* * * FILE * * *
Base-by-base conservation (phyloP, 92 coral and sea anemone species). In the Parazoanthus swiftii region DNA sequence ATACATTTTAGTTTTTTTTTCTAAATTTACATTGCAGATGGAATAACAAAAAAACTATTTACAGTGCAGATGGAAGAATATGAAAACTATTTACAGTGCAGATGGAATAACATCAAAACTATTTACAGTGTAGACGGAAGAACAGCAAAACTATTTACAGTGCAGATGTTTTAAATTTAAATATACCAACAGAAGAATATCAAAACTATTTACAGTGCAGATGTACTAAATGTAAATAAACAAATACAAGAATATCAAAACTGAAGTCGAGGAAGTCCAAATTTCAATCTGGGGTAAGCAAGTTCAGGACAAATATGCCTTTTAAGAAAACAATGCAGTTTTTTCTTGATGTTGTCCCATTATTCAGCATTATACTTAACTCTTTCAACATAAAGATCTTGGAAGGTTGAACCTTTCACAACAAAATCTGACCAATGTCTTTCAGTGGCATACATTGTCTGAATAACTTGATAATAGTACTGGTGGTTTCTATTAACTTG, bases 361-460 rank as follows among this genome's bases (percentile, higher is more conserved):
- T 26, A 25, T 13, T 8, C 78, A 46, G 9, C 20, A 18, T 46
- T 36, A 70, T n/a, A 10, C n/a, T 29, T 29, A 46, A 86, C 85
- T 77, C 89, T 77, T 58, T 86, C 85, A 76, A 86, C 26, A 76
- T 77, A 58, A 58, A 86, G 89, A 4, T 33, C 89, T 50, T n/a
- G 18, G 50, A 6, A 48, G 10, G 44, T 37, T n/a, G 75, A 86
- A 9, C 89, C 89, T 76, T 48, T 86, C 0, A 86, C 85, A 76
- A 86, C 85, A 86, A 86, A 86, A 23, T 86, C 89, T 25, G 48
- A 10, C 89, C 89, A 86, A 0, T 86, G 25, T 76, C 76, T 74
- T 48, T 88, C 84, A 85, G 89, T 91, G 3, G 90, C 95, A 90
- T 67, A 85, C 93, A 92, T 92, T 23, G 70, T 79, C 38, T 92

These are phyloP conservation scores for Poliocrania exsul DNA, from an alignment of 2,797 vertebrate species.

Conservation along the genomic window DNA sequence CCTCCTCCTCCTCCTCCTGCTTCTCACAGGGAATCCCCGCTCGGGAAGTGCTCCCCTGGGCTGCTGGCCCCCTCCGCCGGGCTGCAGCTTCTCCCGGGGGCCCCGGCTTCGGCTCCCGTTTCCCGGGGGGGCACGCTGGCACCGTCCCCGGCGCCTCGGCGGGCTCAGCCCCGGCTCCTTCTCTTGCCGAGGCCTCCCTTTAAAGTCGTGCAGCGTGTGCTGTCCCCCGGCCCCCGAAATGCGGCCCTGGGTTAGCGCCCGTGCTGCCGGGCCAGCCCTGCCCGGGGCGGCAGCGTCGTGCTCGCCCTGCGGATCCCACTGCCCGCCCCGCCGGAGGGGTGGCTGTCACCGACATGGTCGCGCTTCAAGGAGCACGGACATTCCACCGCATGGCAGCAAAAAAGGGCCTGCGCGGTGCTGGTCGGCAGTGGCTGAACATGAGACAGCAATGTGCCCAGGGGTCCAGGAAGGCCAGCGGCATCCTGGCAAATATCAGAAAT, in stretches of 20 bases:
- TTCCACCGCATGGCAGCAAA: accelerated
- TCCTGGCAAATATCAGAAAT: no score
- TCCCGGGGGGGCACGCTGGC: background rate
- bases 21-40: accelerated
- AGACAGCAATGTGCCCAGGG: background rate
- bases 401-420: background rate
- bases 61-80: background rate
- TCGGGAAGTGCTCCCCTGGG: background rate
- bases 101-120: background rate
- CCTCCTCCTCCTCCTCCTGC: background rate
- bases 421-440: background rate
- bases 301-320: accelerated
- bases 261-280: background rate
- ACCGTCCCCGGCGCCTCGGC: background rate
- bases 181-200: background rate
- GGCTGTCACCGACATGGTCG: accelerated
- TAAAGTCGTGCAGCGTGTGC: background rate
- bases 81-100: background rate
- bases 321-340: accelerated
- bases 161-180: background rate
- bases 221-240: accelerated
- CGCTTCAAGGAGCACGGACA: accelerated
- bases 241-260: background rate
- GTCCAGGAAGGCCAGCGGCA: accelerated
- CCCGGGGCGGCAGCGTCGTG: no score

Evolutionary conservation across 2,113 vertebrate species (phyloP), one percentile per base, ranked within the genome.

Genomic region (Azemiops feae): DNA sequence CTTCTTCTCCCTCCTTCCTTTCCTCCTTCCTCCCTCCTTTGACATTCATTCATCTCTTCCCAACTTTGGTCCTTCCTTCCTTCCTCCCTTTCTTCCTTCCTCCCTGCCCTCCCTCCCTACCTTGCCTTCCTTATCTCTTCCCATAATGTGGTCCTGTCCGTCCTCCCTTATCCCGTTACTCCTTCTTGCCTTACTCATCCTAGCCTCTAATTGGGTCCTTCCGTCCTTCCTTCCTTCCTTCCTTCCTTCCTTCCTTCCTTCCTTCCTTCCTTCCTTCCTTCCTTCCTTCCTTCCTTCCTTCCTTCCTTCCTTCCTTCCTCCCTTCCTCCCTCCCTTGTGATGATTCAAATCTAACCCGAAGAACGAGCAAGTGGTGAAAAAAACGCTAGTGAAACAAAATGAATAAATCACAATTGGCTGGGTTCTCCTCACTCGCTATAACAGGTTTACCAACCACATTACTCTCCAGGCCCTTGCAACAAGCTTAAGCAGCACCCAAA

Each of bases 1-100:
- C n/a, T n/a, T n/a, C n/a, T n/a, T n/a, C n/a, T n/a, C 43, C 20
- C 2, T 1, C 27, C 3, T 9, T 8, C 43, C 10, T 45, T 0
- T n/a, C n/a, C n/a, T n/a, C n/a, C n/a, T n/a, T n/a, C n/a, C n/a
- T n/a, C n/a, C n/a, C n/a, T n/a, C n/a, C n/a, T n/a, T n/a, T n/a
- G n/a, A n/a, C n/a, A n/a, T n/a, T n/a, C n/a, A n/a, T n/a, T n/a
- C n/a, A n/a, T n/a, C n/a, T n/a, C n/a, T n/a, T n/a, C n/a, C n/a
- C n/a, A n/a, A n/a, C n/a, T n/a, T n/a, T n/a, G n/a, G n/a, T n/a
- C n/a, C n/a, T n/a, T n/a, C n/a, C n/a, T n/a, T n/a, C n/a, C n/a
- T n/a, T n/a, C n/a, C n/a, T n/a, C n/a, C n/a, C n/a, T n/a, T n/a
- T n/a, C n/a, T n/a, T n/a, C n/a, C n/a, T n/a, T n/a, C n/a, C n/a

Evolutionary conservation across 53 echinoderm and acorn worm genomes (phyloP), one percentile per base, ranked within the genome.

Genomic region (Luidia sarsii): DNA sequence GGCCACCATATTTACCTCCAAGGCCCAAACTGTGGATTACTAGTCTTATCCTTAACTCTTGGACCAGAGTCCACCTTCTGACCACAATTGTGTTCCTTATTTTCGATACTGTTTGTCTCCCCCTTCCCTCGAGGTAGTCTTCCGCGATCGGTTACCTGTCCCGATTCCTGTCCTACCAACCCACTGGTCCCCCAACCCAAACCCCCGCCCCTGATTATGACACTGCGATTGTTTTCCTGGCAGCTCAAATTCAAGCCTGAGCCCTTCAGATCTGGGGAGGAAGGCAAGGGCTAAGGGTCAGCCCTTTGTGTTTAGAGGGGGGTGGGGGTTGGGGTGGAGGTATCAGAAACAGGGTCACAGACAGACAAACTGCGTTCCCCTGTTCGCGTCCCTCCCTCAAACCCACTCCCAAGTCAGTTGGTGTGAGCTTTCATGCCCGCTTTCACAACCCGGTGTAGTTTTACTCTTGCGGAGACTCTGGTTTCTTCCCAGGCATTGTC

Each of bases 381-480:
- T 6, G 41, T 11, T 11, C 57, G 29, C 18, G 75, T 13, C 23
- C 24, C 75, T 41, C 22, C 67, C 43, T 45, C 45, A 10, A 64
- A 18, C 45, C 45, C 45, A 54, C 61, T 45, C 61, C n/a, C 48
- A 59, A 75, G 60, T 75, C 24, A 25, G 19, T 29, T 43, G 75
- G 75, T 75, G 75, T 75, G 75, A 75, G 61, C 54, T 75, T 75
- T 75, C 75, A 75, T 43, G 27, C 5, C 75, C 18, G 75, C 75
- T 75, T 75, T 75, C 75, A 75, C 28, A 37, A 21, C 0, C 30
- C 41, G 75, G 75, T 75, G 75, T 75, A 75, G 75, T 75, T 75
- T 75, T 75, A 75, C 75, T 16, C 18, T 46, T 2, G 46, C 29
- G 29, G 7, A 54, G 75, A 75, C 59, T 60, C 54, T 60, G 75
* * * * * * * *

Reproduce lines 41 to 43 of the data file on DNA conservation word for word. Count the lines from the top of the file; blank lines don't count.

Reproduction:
Each of bases 1-100:
- C n/a, T n/a, T n/a, C n/a, T n/a, T n/a, C n/a, T n/a, C 43, C 20
- C 2, T 1, C 27, C 3, T 9, T 8, C 43, C 10, T 45, T 0